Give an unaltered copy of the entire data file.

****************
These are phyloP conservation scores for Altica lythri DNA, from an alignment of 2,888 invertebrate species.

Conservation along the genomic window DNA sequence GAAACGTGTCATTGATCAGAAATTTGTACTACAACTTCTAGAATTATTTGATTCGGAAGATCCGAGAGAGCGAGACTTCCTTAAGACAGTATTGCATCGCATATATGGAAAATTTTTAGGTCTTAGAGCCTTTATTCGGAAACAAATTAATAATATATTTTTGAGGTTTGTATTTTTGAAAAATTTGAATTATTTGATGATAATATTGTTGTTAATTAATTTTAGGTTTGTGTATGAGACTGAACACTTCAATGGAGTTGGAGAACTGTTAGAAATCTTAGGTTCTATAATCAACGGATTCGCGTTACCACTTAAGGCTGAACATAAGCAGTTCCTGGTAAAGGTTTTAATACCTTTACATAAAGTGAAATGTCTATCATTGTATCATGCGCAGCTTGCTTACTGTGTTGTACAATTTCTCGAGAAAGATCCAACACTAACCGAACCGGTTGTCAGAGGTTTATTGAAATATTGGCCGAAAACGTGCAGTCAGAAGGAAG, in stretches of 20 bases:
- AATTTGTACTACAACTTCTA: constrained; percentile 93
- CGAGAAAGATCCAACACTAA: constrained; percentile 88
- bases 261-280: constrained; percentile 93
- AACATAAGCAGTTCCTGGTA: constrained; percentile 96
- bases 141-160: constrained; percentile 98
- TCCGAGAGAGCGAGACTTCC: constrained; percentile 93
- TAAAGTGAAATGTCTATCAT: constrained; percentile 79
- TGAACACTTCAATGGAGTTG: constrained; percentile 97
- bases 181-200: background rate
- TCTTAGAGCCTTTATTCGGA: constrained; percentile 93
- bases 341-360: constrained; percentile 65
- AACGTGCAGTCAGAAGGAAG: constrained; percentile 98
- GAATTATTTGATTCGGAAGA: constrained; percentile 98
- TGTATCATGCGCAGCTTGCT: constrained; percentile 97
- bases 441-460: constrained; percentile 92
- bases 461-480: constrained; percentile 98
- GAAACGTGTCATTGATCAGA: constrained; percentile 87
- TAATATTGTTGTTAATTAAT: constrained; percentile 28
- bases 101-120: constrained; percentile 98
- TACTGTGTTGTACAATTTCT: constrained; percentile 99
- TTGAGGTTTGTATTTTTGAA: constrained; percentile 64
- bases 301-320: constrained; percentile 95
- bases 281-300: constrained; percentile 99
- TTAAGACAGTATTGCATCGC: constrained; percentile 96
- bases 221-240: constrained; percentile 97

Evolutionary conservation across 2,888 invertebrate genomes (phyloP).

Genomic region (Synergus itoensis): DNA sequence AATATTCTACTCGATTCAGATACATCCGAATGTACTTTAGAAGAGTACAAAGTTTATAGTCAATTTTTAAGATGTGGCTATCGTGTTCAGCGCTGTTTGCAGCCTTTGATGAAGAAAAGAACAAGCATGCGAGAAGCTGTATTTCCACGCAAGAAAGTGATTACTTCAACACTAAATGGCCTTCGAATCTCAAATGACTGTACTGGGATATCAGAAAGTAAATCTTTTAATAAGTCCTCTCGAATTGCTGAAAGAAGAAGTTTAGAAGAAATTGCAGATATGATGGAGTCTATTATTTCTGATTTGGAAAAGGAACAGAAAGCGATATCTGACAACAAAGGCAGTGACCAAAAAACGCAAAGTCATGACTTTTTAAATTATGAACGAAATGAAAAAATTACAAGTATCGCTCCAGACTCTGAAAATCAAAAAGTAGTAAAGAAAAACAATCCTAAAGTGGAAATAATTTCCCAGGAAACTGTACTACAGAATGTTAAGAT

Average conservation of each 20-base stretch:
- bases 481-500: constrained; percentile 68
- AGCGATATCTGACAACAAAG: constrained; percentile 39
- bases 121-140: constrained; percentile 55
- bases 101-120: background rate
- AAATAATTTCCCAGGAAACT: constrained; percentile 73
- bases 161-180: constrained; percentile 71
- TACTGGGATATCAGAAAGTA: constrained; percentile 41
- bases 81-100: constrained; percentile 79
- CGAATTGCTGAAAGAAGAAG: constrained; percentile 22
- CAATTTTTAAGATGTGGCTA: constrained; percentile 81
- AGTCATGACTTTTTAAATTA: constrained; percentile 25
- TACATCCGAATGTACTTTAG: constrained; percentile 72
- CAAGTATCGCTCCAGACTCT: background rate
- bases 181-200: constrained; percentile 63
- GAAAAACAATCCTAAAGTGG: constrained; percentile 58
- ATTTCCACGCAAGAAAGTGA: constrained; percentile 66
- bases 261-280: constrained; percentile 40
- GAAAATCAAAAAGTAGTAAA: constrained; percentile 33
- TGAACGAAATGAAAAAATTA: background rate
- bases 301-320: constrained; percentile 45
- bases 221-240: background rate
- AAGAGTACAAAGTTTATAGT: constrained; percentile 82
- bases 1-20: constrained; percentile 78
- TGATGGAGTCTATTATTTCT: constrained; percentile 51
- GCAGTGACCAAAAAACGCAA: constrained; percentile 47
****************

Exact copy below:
These are phyloP conservation scores for Altica lythri DNA, from an alignment of 2,888 invertebrate species.

Conservation along the genomic window DNA sequence GAAACGTGTCATTGATCAGAAATTTGTACTACAACTTCTAGAATTATTTGATTCGGAAGATCCGAGAGAGCGAGACTTCCTTAAGACAGTATTGCATCGCATATATGGAAAATTTTTAGGTCTTAGAGCCTTTATTCGGAAACAAATTAATAATATATTTTTGAGGTTTGTATTTTTGAAAAATTTGAATTATTTGATGATAATATTGTTGTTAATTAATTTTAGGTTTGTGTATGAGACTGAACACTTCAATGGAGTTGGAGAACTGTTAGAAATCTTAGGTTCTATAATCAACGGATTCGCGTTACCACTTAAGGCTGAACATAAGCAGTTCCTGGTAAAGGTTTTAATACCTTTACATAAAGTGAAATGTCTATCATTGTATCATGCGCAGCTTGCTTACTGTGTTGTACAATTTCTCGAGAAAGATCCAACACTAACCGAACCGGTTGTCAGAGGTTTATTGAAATATTGGCCGAAAACGTGCAGTCAGAAGGAAG, in stretches of 20 bases:
- AATTTGTACTACAACTTCTA: constrained; percentile 93
- CGAGAAAGATCCAACACTAA: constrained; percentile 88
- bases 261-280: constrained; percentile 93
- AACATAAGCAGTTCCTGGTA: constrained; percentile 96
- bases 141-160: constrained; percentile 98
- TCCGAGAGAGCGAGACTTCC: constrained; percentile 93
- TAAAGTGAAATGTCTATCAT: constrained; percentile 79
- TGAACACTTCAATGGAGTTG: constrained; percentile 97
- bases 181-200: background rate
- TCTTAGAGCCTTTATTCGGA: constrained; percentile 93
- bases 341-360: constrained; percentile 65
- AACGTGCAGTCAGAAGGAAG: constrained; percentile 98
- GAATTATTTGATTCGGAAGA: constrained; percentile 98
- TGTATCATGCGCAGCTTGCT: constrained; percentile 97
- bases 441-460: constrained; percentile 92
- bases 461-480: constrained; percentile 98
- GAAACGTGTCATTGATCAGA: constrained; percentile 87
- TAATATTGTTGTTAATTAAT: constrained; percentile 28
- bases 101-120: constrained; percentile 98
- TACTGTGTTGTACAATTTCT: constrained; percentile 99
- TTGAGGTTTGTATTTTTGAA: constrained; percentile 64
- bases 301-320: constrained; percentile 95
- bases 281-300: constrained; percentile 99
- TTAAGACAGTATTGCATCGC: constrained; percentile 96
- bases 221-240: constrained; percentile 97

Evolutionary conservation across 2,888 invertebrate genomes (phyloP).

Genomic region (Synergus itoensis): DNA sequence AATATTCTACTCGATTCAGATACATCCGAATGTACTTTAGAAGAGTACAAAGTTTATAGTCAATTTTTAAGATGTGGCTATCGTGTTCAGCGCTGTTTGCAGCCTTTGATGAAGAAAAGAACAAGCATGCGAGAAGCTGTATTTCCACGCAAGAAAGTGATTACTTCAACACTAAATGGCCTTCGAATCTCAAATGACTGTACTGGGATATCAGAAAGTAAATCTTTTAATAAGTCCTCTCGAATTGCTGAAAGAAGAAGTTTAGAAGAAATTGCAGATATGATGGAGTCTATTATTTCTGATTTGGAAAAGGAACAGAAAGCGATATCTGACAACAAAGGCAGTGACCAAAAAACGCAAAGTCATGACTTTTTAAATTATGAACGAAATGAAAAAATTACAAGTATCGCTCCAGACTCTGAAAATCAAAAAGTAGTAAAGAAAAACAATCCTAAAGTGGAAATAATTTCCCAGGAAACTGTACTACAGAATGTTAAGAT

Average conservation of each 20-base stretch:
- bases 481-500: constrained; percentile 68
- AGCGATATCTGACAACAAAG: constrained; percentile 39
- bases 121-140: constrained; percentile 55
- bases 101-120: background rate
- AAATAATTTCCCAGGAAACT: constrained; percentile 73
- bases 161-180: constrained; percentile 71
- TACTGGGATATCAGAAAGTA: constrained; percentile 41
- bases 81-100: constrained; percentile 79
- CGAATTGCTGAAAGAAGAAG: constrained; percentile 22
- CAATTTTTAAGATGTGGCTA: constrained; percentile 81
- AGTCATGACTTTTTAAATTA: constrained; percentile 25
- TACATCCGAATGTACTTTAG: constrained; percentile 72
- CAAGTATCGCTCCAGACTCT: background rate
- bases 181-200: constrained; percentile 63
- GAAAAACAATCCTAAAGTGG: constrained; percentile 58
- ATTTCCACGCAAGAAAGTGA: constrained; percentile 66
- bases 261-280: constrained; percentile 40
- GAAAATCAAAAAGTAGTAAA: constrained; percentile 33
- TGAACGAAATGAAAAAATTA: background rate
- bases 301-320: constrained; percentile 45
- bases 221-240: background rate
- AAGAGTACAAAGTTTATAGT: constrained; percentile 82
- bases 1-20: constrained; percentile 78
- TGATGGAGTCTATTATTTCT: constrained; percentile 51
- GCAGTGACCAAAAAACGCAA: constrained; percentile 47